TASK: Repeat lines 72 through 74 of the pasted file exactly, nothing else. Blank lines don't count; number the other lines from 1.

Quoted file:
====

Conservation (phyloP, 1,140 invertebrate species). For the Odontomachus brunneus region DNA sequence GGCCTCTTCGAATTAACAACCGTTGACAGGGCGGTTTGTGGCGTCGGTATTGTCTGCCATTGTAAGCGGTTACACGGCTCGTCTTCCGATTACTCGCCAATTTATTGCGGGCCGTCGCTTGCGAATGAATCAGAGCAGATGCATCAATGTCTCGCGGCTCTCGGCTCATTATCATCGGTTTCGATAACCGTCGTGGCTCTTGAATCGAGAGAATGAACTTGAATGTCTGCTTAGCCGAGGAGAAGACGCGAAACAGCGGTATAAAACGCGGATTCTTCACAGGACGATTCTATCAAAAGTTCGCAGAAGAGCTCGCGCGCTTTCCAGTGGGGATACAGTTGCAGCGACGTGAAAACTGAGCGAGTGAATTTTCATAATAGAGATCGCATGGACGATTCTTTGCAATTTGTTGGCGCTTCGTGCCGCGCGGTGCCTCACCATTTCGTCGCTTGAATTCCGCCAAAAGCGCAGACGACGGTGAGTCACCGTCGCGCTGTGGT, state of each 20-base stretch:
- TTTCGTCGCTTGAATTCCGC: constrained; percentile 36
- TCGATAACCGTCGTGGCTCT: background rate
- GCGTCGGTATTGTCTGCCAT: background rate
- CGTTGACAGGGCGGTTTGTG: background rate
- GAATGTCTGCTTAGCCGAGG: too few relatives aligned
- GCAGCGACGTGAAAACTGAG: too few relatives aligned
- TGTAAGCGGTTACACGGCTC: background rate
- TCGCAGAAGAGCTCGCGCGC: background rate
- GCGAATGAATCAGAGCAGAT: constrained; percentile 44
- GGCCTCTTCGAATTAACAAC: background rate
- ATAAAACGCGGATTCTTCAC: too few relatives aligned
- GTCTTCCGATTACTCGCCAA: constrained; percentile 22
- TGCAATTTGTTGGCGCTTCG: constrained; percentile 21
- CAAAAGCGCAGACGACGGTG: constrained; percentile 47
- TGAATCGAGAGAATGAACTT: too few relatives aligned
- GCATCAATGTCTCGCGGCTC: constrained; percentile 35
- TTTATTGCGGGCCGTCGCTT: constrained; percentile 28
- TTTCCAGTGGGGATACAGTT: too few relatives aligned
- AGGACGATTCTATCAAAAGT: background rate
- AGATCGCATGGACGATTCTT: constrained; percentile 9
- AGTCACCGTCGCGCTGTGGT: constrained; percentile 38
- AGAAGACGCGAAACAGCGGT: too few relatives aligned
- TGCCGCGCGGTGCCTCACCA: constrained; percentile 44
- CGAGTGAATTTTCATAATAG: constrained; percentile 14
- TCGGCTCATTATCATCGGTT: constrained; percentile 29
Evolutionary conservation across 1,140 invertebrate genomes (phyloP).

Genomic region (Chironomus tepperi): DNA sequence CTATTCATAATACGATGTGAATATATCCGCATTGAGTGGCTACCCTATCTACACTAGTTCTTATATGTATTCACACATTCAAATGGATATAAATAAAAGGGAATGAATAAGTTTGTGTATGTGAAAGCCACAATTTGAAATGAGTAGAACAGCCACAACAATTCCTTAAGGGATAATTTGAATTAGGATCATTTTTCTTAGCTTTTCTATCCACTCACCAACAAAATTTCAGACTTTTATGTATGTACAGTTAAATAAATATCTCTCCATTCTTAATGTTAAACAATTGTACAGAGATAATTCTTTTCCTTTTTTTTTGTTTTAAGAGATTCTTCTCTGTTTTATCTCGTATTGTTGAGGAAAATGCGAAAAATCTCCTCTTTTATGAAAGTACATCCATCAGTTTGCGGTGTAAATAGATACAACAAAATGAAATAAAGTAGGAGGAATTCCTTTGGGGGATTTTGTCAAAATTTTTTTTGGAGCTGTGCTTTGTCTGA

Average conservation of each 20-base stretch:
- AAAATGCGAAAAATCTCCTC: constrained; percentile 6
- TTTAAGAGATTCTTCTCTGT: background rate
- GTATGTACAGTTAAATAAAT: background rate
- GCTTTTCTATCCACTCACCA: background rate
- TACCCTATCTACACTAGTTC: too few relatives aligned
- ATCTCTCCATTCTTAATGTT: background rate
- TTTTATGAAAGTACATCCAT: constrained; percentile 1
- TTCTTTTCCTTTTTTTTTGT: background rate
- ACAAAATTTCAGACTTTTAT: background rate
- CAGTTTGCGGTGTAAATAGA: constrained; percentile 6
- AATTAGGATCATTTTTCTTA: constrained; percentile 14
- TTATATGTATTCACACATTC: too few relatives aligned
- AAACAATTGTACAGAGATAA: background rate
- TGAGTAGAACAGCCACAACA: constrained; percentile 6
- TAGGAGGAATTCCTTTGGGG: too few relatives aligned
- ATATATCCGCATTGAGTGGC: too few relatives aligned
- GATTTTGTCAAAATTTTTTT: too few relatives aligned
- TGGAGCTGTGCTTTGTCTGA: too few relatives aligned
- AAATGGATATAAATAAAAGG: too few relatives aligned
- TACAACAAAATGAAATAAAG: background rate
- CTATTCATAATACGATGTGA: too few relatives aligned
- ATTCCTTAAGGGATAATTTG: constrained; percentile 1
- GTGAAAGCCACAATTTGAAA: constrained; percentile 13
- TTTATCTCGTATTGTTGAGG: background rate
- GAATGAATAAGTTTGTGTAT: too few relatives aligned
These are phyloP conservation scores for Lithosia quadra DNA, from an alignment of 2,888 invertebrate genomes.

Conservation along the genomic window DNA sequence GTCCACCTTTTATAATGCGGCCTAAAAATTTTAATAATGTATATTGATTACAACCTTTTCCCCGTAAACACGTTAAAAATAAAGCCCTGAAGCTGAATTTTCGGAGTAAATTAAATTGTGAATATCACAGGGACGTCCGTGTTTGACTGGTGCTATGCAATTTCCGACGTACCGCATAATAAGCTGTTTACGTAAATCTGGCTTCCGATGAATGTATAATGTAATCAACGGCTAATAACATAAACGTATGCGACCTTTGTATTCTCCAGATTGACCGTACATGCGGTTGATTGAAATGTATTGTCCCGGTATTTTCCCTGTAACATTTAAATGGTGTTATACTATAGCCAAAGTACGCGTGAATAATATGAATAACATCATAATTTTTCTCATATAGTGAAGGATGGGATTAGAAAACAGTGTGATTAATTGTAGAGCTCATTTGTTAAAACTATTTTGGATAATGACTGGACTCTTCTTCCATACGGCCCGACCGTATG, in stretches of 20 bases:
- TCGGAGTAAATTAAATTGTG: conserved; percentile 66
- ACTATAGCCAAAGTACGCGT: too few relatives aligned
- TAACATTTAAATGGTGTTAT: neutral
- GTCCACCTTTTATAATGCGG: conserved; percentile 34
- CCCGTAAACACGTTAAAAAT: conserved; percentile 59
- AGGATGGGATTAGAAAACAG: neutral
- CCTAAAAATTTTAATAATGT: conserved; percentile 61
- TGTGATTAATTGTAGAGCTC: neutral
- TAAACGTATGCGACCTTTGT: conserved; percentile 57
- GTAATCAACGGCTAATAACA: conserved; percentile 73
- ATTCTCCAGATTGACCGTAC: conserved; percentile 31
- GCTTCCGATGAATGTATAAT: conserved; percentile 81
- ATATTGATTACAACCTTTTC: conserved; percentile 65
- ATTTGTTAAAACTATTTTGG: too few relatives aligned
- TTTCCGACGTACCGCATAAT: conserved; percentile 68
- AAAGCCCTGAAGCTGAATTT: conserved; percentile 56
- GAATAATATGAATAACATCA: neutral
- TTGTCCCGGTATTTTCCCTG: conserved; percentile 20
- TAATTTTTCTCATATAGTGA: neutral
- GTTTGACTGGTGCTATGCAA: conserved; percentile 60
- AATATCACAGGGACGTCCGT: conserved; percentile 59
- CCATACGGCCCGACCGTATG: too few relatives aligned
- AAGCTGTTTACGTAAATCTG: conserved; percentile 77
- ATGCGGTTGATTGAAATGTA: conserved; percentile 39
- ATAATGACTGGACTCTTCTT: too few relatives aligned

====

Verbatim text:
- AAAGCCCTGAAGCTGAATTT: conserved; percentile 56
- GAATAATATGAATAACATCA: neutral
- TTGTCCCGGTATTTTCCCTG: conserved; percentile 20